I talk about it a lot, and for those few who follow me around, wherever that may lead them … and I know there are a few – the notion that I have a lot of irons in the fie is not something new. Sometimes I will name a project and let it slip into the world a long time before anything actually happens with it. My notion there is that I am putting a marker down so I can find my way back, and then when I pick that marker up again, and I invest some time in it, the magic of the interconnectedness of things delivers people back into the arms of that initial momentum.
My usual practice is to write at least one or two chapters and nail down the beats and the basics of the tale, so that the launching board is already firmly cemented in place. So often the telling of a story is really just the unpacking of the potentiality of that first initial burst of energy. The other thing that sometimes happens is that I get so far along in a story, digging the characters into a particular hole, painting them into a particular corner, and then I reach an impasse and can’t work out how to move on … so I switch gears and start something else. I hate relying on a deus ex machina in every damned story, and so I have to leave it alone, and then come back to it – re-read it and re-learn it, so that I can come at it from a different angle of attack. I want something organic and real to resolve a story, or if I am choosing to continue something that seemed to end I want a similar thing. It can’t feel forced. It’s like that whole thing in Misery where he is asked to bring back the character he has killed off – how are you going to do that convincingly without retconning in some BS thing that no one would have been able to deduce from the original tale.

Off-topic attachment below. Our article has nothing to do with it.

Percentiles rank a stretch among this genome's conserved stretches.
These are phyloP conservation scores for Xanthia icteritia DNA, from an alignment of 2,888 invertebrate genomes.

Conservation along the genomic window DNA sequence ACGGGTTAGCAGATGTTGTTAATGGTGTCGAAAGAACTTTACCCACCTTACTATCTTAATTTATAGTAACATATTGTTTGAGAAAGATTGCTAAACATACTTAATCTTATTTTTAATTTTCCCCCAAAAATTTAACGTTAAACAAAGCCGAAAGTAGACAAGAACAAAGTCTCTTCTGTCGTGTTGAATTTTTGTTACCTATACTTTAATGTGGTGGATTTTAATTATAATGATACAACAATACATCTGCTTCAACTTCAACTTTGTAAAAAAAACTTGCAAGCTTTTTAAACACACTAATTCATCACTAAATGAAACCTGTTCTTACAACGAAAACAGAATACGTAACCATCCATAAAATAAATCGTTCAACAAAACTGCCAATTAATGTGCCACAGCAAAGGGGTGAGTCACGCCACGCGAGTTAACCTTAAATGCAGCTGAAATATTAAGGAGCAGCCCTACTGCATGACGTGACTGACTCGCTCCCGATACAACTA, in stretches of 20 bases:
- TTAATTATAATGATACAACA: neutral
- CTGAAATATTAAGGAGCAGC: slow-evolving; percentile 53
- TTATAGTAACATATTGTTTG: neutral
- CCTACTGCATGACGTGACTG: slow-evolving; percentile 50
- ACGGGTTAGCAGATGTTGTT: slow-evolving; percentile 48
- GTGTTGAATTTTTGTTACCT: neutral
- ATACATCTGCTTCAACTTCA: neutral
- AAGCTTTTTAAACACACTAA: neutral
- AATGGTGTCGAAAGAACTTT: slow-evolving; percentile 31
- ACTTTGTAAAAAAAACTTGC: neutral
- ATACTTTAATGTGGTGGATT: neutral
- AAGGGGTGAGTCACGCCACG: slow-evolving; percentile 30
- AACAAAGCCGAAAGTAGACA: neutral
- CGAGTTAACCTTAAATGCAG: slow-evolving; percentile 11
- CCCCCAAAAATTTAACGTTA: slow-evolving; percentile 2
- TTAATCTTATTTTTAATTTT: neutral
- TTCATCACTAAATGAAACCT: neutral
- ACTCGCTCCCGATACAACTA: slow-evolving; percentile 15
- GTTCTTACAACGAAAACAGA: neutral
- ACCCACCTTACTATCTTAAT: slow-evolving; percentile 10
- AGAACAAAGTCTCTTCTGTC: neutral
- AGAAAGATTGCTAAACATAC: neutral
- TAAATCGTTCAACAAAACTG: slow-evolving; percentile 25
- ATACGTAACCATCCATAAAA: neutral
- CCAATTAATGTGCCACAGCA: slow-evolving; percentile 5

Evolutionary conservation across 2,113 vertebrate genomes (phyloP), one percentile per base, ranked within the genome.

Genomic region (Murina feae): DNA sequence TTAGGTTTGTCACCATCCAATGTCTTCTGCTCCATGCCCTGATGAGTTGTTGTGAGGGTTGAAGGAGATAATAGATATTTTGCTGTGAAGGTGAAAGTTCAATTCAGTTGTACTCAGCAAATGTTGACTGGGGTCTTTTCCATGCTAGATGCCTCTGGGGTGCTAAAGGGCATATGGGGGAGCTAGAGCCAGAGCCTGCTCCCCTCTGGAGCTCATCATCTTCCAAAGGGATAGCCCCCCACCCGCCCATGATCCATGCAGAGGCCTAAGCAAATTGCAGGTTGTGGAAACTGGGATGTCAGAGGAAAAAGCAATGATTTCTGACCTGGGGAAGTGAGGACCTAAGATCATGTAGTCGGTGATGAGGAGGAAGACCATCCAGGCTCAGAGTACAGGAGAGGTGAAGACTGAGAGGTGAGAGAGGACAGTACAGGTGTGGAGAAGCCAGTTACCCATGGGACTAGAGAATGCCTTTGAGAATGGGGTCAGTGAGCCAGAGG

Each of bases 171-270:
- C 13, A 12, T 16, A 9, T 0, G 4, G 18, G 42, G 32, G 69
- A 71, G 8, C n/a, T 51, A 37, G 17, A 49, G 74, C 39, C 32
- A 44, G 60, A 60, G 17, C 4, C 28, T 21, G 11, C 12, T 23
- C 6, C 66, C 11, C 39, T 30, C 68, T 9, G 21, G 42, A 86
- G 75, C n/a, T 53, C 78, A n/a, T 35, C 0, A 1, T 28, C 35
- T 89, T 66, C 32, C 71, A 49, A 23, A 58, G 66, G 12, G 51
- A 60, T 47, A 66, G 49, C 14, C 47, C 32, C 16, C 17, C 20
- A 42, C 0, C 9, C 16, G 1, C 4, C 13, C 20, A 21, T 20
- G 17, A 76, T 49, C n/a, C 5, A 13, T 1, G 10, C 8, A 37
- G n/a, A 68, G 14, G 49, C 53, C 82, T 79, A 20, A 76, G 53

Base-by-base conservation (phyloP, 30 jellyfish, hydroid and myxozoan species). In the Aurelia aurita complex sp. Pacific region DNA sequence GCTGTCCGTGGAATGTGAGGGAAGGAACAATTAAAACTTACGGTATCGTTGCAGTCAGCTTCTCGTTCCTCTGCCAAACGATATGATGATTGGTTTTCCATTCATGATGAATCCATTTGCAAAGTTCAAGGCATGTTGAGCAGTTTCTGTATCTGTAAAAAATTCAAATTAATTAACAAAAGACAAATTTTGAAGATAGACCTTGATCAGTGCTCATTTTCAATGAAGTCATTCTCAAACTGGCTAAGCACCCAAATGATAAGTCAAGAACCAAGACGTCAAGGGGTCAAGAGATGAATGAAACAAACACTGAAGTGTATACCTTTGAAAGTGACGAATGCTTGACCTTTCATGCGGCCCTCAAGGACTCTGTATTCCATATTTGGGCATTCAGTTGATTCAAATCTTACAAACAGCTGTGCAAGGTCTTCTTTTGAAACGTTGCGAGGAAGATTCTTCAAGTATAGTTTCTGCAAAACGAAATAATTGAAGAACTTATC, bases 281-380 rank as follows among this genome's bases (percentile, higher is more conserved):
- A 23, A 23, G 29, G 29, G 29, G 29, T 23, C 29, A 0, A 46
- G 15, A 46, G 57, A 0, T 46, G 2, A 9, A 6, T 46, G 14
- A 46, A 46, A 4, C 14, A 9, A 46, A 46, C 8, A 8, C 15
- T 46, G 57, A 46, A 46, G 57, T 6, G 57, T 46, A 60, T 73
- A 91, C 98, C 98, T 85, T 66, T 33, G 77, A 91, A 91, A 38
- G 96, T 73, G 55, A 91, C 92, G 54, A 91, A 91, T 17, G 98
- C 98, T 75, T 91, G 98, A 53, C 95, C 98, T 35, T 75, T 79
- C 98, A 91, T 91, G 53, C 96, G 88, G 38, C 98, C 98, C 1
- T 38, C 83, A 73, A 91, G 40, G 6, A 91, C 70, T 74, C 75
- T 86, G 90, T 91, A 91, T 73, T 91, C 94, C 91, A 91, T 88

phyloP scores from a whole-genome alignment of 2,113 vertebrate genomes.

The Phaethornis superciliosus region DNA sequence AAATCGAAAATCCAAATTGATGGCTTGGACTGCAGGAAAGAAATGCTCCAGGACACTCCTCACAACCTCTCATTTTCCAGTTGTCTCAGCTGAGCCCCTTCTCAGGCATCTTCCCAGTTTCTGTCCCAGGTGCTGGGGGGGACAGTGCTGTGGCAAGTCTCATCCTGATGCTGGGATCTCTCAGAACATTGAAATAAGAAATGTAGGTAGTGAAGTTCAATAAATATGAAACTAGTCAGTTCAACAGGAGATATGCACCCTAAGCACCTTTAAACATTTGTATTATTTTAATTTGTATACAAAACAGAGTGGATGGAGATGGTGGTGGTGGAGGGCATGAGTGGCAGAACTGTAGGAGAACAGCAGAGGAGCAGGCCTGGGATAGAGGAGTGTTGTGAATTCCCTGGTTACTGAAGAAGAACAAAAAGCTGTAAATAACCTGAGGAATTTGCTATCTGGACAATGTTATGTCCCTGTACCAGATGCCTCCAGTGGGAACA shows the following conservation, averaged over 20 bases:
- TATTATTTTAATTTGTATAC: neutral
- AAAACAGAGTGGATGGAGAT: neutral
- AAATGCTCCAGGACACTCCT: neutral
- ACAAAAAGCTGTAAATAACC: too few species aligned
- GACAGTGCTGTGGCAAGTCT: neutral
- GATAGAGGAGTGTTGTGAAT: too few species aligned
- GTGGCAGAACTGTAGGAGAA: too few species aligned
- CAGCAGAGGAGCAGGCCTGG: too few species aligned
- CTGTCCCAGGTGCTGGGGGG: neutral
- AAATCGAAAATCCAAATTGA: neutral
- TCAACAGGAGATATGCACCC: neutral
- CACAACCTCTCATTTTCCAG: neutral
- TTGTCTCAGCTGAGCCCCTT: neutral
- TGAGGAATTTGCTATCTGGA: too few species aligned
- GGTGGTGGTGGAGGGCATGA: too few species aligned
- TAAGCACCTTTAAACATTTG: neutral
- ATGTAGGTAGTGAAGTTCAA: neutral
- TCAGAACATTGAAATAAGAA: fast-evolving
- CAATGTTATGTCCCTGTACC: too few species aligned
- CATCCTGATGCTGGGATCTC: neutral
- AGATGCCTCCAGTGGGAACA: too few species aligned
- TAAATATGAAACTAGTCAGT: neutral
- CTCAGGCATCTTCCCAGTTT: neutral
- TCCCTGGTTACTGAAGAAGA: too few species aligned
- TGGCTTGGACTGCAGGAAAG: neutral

Anyway – by building my Wiki and having a place to store and observe all the interconnecting links in my work, I have built something for myself that works as an engine of generation, and stories start to suggest themselves as I see the reflections and hear the echoes. Characters pick up the thread I let drop, and they tell me that they need their story telling again. Some of them come back in rough shape; some of them change shape in a Protean way. You know what one of the most pleasurable things about a character is? When they take on a life of their own; when you see them enter a situation, and you know how they would get out of it, and it isn’t something you yourself would ever do.
Building a character? I don’t know – I magpie bits and pieces from people and build a mask; that mask fills in like a hole on the beach when the tide’s coming in. And then all I do is listen – carefully. Listening is a most valuable commodity. You have to love people to be a writer (I hear all the misanthropes balk at this), but if you never set foot outside your front door, you have to deal with people as you build them into the world you are exploring in your writing. It might sound a little esoteric, but I watched a method actor build a character in this way – from the cigarette up; mannerisms were layered on, and then explanations for the mannerisms, and out of the explanations came a story, and before you knew it the character was breathing. Actor’s Studio is one of my favourite shows – its lessons are invaluable to a writer.
Every studied a woven object? Noticed how your eye gravitates towards warp or weft, and then tries to follow a line through the design? That is what writing is … recording one or more of those threads and making some enlightening statement … it is a great thing.